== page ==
By Rick Montgomery
For the Salisbury Post, July 26, 2012
The Salisbury Post’s recent article concerning a chemical reaction while mixing pool shock with water was of great interest to me, as I have been in the swimming pool business for more than 30 years.
First, pool chemicals should never be stored, or taken, inside the home. All pool chemicals are harmful if ingested or misused. They should always be stored where children or animals do not have access to them.
The affected couple are not my customers, but this was the second occurrence of an injury of that type of which I am aware. A woman in Charlotte also experienced chemical burns while mixing pool shock in water. While I am not familiar with the exact cause of the Salisbury accident, I am familiar with the Charlotte occurrence.
Before mass merchandisers started selling pool chemicals, pool shock was generally calcium hypochlorite. It should be pre-dissolved in water if you are using the product in a vinyl-lined pool. It has a ph of 11.8 and is a strong oxidizer. It is sold in bulk sizes and also in 1-pound bags labeled “pool shock.”
This product is generally sold today only by professional swimming pool dealers.
They may also sell lithium hypochlorite (ph of 10.7), sodium di-clor (ph of 6.9) or powdered tri-chlor (ph of 2.9). The problem for the consumer is that all of these products may be labeled as “pool shock.”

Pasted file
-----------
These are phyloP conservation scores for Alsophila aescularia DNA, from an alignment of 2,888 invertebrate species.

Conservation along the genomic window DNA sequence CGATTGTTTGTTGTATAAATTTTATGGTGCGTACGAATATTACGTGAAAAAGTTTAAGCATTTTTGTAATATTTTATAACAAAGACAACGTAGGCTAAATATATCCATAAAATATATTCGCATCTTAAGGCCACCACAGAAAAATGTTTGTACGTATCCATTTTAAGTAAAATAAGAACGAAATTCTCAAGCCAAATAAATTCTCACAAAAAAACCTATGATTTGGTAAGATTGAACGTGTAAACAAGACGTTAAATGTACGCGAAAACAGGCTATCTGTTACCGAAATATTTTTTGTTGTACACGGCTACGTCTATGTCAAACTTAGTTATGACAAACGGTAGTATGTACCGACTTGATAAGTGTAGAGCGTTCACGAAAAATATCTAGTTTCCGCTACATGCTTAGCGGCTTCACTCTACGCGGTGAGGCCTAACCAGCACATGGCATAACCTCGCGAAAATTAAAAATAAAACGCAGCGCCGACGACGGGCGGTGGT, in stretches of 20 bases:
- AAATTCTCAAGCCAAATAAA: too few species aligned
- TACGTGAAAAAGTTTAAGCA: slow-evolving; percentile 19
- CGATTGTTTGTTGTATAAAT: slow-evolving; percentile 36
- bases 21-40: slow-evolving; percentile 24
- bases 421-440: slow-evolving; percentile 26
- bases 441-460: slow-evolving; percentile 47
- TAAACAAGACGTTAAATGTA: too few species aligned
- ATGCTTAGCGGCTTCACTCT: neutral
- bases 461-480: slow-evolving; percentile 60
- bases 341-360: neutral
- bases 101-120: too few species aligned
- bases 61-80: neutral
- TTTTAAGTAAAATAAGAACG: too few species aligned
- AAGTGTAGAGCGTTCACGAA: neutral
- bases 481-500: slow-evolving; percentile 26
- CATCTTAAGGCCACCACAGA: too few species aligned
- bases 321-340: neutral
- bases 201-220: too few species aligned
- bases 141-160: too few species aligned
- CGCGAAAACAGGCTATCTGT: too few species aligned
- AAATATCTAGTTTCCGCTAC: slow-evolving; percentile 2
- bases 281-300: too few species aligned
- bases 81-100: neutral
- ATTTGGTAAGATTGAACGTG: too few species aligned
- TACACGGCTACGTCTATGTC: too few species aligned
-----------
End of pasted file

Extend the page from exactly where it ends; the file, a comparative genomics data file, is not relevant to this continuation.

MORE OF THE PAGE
Mass merchandisers, due to calcium hypochlorite being a strong oxidizer, are now selling 1-pound bags of powdered tri-chlor or sodium di-chlor labeled as “pool shock.” Tri-clor is very hard to dissolve in water, and in my opinion should never be used in a vinyl-lined swimming pool, as it may cause discoloration of the liner if not completely dissolved.
Any of the different types of shock mentioned above should never be mixed together in a bucket of water. For example, if a consumer purchases powdered tri-chlor labeled as “pool shock” and has a different bag labeled “pool shock” that is calcium hypochlorite and adds them together in a bucket of water, it will create a chemical reaction that will cause serious burns and possibly a fire.
Calcium hypochlorite will support combustion, and one must avoid mixing it with acids, ammonia, tri-chlor or just about anything but water. This was the cause of the Charlotte accident, which made the local news last year. Two different types of “pool shock,” calcium hypochlorite and powdered tri-clor, were mixed with water in a bucket. The woman was hospitalized and treated for chemical burns.
All types of chlorine are dangerous. Consumers should never mix any pool chemicals together that are not identical. Reading labels before purchasing is extremely important. Check the small print to assure compatibility with the products you already have.
Breathing fumes when opening a pail of chlorine is very dangerous and should be avoided.
If you don’t want to use any chlorine products, you can investigate alternate pool sanitation systems. For example, my preference is a salt sanitation system. This is a proven technology that makes chlorine from salt and eliminates purchasing and handling chlorine products.